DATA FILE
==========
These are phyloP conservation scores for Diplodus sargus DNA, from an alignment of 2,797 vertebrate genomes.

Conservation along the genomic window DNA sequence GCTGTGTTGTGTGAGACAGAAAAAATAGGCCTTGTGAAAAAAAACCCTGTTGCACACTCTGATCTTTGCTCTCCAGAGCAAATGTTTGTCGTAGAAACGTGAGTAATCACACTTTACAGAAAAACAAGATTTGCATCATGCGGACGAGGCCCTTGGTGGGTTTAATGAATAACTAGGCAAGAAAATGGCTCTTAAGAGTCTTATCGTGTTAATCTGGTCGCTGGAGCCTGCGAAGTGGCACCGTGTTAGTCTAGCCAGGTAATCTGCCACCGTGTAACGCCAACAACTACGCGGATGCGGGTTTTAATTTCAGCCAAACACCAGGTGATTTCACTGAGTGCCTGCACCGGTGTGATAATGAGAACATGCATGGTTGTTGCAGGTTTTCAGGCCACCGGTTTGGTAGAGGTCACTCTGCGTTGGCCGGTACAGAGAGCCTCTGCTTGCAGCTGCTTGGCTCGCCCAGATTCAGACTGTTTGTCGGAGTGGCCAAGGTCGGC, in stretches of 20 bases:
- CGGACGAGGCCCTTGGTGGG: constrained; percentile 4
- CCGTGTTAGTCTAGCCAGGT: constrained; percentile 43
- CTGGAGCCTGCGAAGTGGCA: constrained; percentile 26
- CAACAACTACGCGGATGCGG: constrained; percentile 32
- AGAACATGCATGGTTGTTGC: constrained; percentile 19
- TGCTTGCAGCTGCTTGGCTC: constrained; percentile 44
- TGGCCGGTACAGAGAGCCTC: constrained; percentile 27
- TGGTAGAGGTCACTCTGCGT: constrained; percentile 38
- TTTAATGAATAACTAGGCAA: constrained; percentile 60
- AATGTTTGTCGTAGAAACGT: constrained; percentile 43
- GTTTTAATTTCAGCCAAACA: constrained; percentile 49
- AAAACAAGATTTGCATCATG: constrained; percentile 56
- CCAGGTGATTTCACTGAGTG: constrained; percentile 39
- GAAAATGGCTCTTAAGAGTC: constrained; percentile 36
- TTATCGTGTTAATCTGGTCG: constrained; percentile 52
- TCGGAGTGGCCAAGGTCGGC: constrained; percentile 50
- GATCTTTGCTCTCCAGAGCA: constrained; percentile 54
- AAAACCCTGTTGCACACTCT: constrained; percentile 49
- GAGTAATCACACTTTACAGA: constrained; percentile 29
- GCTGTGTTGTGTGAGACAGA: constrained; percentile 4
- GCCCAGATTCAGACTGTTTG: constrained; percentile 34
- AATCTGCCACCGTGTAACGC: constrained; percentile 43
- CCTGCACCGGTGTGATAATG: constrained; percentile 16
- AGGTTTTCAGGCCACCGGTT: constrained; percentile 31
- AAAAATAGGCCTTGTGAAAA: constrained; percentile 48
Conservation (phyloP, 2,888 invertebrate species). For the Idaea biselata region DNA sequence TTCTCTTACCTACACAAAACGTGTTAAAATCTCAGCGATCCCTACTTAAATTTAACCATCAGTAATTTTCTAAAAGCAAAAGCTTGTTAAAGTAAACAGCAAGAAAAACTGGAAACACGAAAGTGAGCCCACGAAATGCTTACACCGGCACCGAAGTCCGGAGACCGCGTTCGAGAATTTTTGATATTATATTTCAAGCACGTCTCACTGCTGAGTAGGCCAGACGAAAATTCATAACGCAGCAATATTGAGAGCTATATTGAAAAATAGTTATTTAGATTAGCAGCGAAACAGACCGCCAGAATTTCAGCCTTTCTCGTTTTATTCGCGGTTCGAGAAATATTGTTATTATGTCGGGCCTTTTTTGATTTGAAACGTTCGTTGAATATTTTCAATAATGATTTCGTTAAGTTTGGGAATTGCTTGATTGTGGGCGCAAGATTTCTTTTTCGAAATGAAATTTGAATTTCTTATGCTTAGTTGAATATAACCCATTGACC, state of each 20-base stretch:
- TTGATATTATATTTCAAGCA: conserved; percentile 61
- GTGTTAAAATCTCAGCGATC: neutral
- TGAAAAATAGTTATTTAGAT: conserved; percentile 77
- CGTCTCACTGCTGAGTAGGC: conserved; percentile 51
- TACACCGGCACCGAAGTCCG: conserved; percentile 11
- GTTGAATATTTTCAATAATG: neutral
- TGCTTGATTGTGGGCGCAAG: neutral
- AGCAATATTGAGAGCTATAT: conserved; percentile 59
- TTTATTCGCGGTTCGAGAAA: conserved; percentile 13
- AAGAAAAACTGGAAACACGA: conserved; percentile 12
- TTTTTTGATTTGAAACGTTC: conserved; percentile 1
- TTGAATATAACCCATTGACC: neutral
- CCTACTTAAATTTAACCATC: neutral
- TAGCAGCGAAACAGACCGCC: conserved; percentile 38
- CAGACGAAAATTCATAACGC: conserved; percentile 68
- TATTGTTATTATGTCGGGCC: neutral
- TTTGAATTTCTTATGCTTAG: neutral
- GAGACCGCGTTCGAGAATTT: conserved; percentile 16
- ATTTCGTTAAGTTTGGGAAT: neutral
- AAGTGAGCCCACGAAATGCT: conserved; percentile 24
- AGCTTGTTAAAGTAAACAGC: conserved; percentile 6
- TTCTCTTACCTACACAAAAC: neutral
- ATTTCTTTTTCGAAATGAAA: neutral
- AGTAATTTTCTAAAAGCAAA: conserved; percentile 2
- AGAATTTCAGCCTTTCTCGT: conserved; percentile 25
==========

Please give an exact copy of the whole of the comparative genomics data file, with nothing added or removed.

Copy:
These are phyloP conservation scores for Diplodus sargus DNA, from an alignment of 2,797 vertebrate genomes.

Conservation along the genomic window DNA sequence GCTGTGTTGTGTGAGACAGAAAAAATAGGCCTTGTGAAAAAAAACCCTGTTGCACACTCTGATCTTTGCTCTCCAGAGCAAATGTTTGTCGTAGAAACGTGAGTAATCACACTTTACAGAAAAACAAGATTTGCATCATGCGGACGAGGCCCTTGGTGGGTTTAATGAATAACTAGGCAAGAAAATGGCTCTTAAGAGTCTTATCGTGTTAATCTGGTCGCTGGAGCCTGCGAAGTGGCACCGTGTTAGTCTAGCCAGGTAATCTGCCACCGTGTAACGCCAACAACTACGCGGATGCGGGTTTTAATTTCAGCCAAACACCAGGTGATTTCACTGAGTGCCTGCACCGGTGTGATAATGAGAACATGCATGGTTGTTGCAGGTTTTCAGGCCACCGGTTTGGTAGAGGTCACTCTGCGTTGGCCGGTACAGAGAGCCTCTGCTTGCAGCTGCTTGGCTCGCCCAGATTCAGACTGTTTGTCGGAGTGGCCAAGGTCGGC, in stretches of 20 bases:
- CGGACGAGGCCCTTGGTGGG: constrained; percentile 4
- CCGTGTTAGTCTAGCCAGGT: constrained; percentile 43
- CTGGAGCCTGCGAAGTGGCA: constrained; percentile 26
- CAACAACTACGCGGATGCGG: constrained; percentile 32
- AGAACATGCATGGTTGTTGC: constrained; percentile 19
- TGCTTGCAGCTGCTTGGCTC: constrained; percentile 44
- TGGCCGGTACAGAGAGCCTC: constrained; percentile 27
- TGGTAGAGGTCACTCTGCGT: constrained; percentile 38
- TTTAATGAATAACTAGGCAA: constrained; percentile 60
- AATGTTTGTCGTAGAAACGT: constrained; percentile 43
- GTTTTAATTTCAGCCAAACA: constrained; percentile 49
- AAAACAAGATTTGCATCATG: constrained; percentile 56
- CCAGGTGATTTCACTGAGTG: constrained; percentile 39
- GAAAATGGCTCTTAAGAGTC: constrained; percentile 36
- TTATCGTGTTAATCTGGTCG: constrained; percentile 52
- TCGGAGTGGCCAAGGTCGGC: constrained; percentile 50
- GATCTTTGCTCTCCAGAGCA: constrained; percentile 54
- AAAACCCTGTTGCACACTCT: constrained; percentile 49
- GAGTAATCACACTTTACAGA: constrained; percentile 29
- GCTGTGTTGTGTGAGACAGA: constrained; percentile 4
- GCCCAGATTCAGACTGTTTG: constrained; percentile 34
- AATCTGCCACCGTGTAACGC: constrained; percentile 43
- CCTGCACCGGTGTGATAATG: constrained; percentile 16
- AGGTTTTCAGGCCACCGGTT: constrained; percentile 31
- AAAAATAGGCCTTGTGAAAA: constrained; percentile 48
Conservation (phyloP, 2,888 invertebrate species). For the Idaea biselata region DNA sequence TTCTCTTACCTACACAAAACGTGTTAAAATCTCAGCGATCCCTACTTAAATTTAACCATCAGTAATTTTCTAAAAGCAAAAGCTTGTTAAAGTAAACAGCAAGAAAAACTGGAAACACGAAAGTGAGCCCACGAAATGCTTACACCGGCACCGAAGTCCGGAGACCGCGTTCGAGAATTTTTGATATTATATTTCAAGCACGTCTCACTGCTGAGTAGGCCAGACGAAAATTCATAACGCAGCAATATTGAGAGCTATATTGAAAAATAGTTATTTAGATTAGCAGCGAAACAGACCGCCAGAATTTCAGCCTTTCTCGTTTTATTCGCGGTTCGAGAAATATTGTTATTATGTCGGGCCTTTTTTGATTTGAAACGTTCGTTGAATATTTTCAATAATGATTTCGTTAAGTTTGGGAATTGCTTGATTGTGGGCGCAAGATTTCTTTTTCGAAATGAAATTTGAATTTCTTATGCTTAGTTGAATATAACCCATTGACC, state of each 20-base stretch:
- TTGATATTATATTTCAAGCA: conserved; percentile 61
- GTGTTAAAATCTCAGCGATC: neutral
- TGAAAAATAGTTATTTAGAT: conserved; percentile 77
- CGTCTCACTGCTGAGTAGGC: conserved; percentile 51
- TACACCGGCACCGAAGTCCG: conserved; percentile 11
- GTTGAATATTTTCAATAATG: neutral
- TGCTTGATTGTGGGCGCAAG: neutral
- AGCAATATTGAGAGCTATAT: conserved; percentile 59
- TTTATTCGCGGTTCGAGAAA: conserved; percentile 13
- AAGAAAAACTGGAAACACGA: conserved; percentile 12
- TTTTTTGATTTGAAACGTTC: conserved; percentile 1
- TTGAATATAACCCATTGACC: neutral
- CCTACTTAAATTTAACCATC: neutral
- TAGCAGCGAAACAGACCGCC: conserved; percentile 38
- CAGACGAAAATTCATAACGC: conserved; percentile 68
- TATTGTTATTATGTCGGGCC: neutral
- TTTGAATTTCTTATGCTTAG: neutral
- GAGACCGCGTTCGAGAATTT: conserved; percentile 16
- ATTTCGTTAAGTTTGGGAAT: neutral
- AAGTGAGCCCACGAAATGCT: conserved; percentile 24
- AGCTTGTTAAAGTAAACAGC: conserved; percentile 6
- TTCTCTTACCTACACAAAAC: neutral
- ATTTCTTTTTCGAAATGAAA: neutral
- AGTAATTTTCTAAAAGCAAA: conserved; percentile 2
- AGAATTTCAGCCTTTCTCGT: conserved; percentile 25